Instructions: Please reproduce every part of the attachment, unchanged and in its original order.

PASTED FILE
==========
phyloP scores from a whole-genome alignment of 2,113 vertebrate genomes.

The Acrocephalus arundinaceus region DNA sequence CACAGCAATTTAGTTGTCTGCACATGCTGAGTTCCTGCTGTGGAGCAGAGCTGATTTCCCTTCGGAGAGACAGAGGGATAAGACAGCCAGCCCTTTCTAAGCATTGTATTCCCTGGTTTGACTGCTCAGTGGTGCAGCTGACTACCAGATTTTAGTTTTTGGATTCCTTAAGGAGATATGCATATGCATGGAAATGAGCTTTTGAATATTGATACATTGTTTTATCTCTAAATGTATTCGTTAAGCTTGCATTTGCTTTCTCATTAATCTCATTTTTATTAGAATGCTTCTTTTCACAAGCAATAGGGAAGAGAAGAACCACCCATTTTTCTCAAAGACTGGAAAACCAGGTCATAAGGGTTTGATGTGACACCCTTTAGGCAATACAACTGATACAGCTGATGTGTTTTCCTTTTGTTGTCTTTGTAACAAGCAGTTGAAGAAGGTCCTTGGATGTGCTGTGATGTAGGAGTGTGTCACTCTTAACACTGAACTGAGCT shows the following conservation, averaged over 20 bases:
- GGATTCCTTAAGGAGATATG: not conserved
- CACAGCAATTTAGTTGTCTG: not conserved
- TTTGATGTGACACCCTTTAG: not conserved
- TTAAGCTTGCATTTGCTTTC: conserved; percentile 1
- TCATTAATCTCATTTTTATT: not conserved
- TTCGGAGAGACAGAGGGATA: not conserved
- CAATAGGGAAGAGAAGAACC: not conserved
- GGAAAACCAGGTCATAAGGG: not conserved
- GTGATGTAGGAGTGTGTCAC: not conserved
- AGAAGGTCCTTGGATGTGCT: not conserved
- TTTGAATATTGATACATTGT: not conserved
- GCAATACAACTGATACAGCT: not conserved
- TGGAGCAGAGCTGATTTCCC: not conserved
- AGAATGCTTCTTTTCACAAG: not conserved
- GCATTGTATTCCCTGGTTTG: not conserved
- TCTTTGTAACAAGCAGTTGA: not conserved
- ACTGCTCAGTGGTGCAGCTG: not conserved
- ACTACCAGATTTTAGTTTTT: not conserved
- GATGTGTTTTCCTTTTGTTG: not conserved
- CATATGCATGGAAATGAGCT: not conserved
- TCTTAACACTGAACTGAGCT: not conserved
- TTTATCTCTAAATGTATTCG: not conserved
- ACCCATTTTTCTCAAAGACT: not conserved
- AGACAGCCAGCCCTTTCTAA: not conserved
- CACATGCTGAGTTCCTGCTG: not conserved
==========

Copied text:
phyloP scores from a whole-genome alignment of 2,113 vertebrate genomes.

The Acrocephalus arundinaceus region DNA sequence CACAGCAATTTAGTTGTCTGCACATGCTGAGTTCCTGCTGTGGAGCAGAGCTGATTTCCCTTCGGAGAGACAGAGGGATAAGACAGCCAGCCCTTTCTAAGCATTGTATTCCCTGGTTTGACTGCTCAGTGGTGCAGCTGACTACCAGATTTTAGTTTTTGGATTCCTTAAGGAGATATGCATATGCATGGAAATGAGCTTTTGAATATTGATACATTGTTTTATCTCTAAATGTATTCGTTAAGCTTGCATTTGCTTTCTCATTAATCTCATTTTTATTAGAATGCTTCTTTTCACAAGCAATAGGGAAGAGAAGAACCACCCATTTTTCTCAAAGACTGGAAAACCAGGTCATAAGGGTTTGATGTGACACCCTTTAGGCAATACAACTGATACAGCTGATGTGTTTTCCTTTTGTTGTCTTTGTAACAAGCAGTTGAAGAAGGTCCTTGGATGTGCTGTGATGTAGGAGTGTGTCACTCTTAACACTGAACTGAGCT shows the following conservation, averaged over 20 bases:
- GGATTCCTTAAGGAGATATG: not conserved
- CACAGCAATTTAGTTGTCTG: not conserved
- TTTGATGTGACACCCTTTAG: not conserved
- TTAAGCTTGCATTTGCTTTC: conserved; percentile 1
- TCATTAATCTCATTTTTATT: not conserved
- TTCGGAGAGACAGAGGGATA: not conserved
- CAATAGGGAAGAGAAGAACC: not conserved
- GGAAAACCAGGTCATAAGGG: not conserved
- GTGATGTAGGAGTGTGTCAC: not conserved
- AGAAGGTCCTTGGATGTGCT: not conserved
- TTTGAATATTGATACATTGT: not conserved
- GCAATACAACTGATACAGCT: not conserved
- TGGAGCAGAGCTGATTTCCC: not conserved
- AGAATGCTTCTTTTCACAAG: not conserved
- GCATTGTATTCCCTGGTTTG: not conserved
- TCTTTGTAACAAGCAGTTGA: not conserved
- ACTGCTCAGTGGTGCAGCTG: not conserved
- ACTACCAGATTTTAGTTTTT: not conserved
- GATGTGTTTTCCTTTTGTTG: not conserved
- CATATGCATGGAAATGAGCT: not conserved
- TCTTAACACTGAACTGAGCT: not conserved
- TTTATCTCTAAATGTATTCG: not conserved
- ACCCATTTTTCTCAAAGACT: not conserved
- AGACAGCCAGCCCTTTCTAA: not conserved
- CACATGCTGAGTTCCTGCTG: not conserved